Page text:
- Eat lunch away from your desk. Although it might be tempting to eat in front of your computer, your body and mind will thank you for the break.
- Create “time boundaries.” Working from home does not mean you should always be on duty.
- Try to ensure that your family members respect your work schedule at home. Let them know if you have an important conference call at a certain time, and also inform them that because you’re at home doesn’t mean they can disturb you at their will. (Unless, of course, it’s an emergency.)
- Isolate your pets before important calls, especially if you’re expecting a home delivery. A growling or barking dog on a teleconference can be very disruptive!
- Avoid the “snacking” temptation! Working from home means you have infinitely free access to your fridge and pantry, but don’t become a “snack-aholic”!
- Structure your day in much the same way as you would if you were in the office. Keep a schedule and stick to it.
- One of the simplest ways to fend off disruptions in your day is to close your door. Or you might even create a system to let family members know when they can interrupt you. For example, a simple set of colored cards on your door can work, such as:
- Green = Okay to enter my office.
- Red = Please do not disturb unless it’s an emergency.
- A lot of us like to have some quiet music on in the background while we’re working. But remember to turn it off when you’re on a work call.
- Keep your desk and workspace neat and organized! Allow at least 30 minutes at the end of each day to clean up projects and clutter. A neat workspace helps ensure a fresh start the next day.
- When your work day is done, turn off computer and walk away from the office. It’s tempting to pop into check emails and project statuses when your home-officing, but remember: it’s closing time. Leave your work in the office and reconnect with your family.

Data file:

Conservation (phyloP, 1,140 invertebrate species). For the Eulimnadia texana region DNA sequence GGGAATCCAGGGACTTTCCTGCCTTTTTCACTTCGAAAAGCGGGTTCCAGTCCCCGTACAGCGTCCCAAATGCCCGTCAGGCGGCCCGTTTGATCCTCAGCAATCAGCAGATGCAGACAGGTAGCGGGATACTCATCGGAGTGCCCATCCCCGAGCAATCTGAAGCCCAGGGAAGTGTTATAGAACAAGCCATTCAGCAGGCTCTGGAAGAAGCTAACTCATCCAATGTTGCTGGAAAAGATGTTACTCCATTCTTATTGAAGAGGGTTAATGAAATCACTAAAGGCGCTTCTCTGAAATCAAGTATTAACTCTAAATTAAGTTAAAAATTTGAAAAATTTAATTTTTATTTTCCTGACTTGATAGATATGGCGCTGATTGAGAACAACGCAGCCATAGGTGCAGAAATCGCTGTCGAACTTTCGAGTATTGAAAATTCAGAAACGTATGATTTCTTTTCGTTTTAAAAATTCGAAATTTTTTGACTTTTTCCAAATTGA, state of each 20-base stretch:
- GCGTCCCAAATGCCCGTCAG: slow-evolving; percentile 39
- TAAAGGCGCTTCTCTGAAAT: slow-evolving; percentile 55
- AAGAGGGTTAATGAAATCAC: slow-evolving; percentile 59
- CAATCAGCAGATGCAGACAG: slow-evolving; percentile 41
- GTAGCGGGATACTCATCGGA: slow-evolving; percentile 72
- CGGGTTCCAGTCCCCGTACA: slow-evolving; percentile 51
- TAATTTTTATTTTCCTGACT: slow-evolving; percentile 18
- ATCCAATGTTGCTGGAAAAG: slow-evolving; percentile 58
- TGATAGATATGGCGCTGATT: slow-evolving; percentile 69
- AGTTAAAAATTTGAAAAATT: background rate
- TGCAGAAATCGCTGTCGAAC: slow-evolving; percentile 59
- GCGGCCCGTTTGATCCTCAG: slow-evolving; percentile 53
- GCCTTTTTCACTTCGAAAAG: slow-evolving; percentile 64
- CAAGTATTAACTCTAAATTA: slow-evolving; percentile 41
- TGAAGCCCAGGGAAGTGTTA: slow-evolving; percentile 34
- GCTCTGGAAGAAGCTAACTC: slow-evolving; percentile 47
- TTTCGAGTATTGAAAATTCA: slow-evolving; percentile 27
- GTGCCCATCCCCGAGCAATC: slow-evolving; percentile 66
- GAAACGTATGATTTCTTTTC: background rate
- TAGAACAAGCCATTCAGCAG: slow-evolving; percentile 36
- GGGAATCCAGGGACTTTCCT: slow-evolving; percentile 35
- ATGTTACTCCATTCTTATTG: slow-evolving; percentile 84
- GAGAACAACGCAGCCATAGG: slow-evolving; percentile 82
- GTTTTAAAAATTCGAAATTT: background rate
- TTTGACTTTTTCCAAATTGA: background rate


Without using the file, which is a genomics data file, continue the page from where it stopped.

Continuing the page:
- When you set up your office, make sure you have enough digital bandwidth to meet your needs and those of your family members. In some cases, adding an extra modem can help tremendously.
- Regularly clean your keyboard, mouse, phone and desktop. Use a covered cup to avoid spills.
While those of us at API are comfortable and well-practiced in our work spaces, we’re finding it even more necessary to stay connected these days.
As an example, a few of us have opened virtual coffee dates at specific times during the day to check in. And when we need to work together on a project, we open a virtual “workroom” on Zoom.com. This way, we can collaborate just as we would if we were meeting in a conference room (and we can come as go as needed).
What has become clear through the muddle and noise is that we must remain fluid, and more importantly, when in doubt, reach out!
Set Some Rules!
Especially at times like these, the privilege of being able to work from home can be a godsend. It can offer you a modicum of normalcy in an otherwise abnormal time and set of circumstances. But, as I hope I’ve communicated, working from a home office also comes with a set of responsibilities, and even rules. Setting a few for yourself and abiding by them can make a tremendous difference in your productivity and even your peace of mind.
In closing, I’d like to leave you with some work-from-home humor, aviation-style!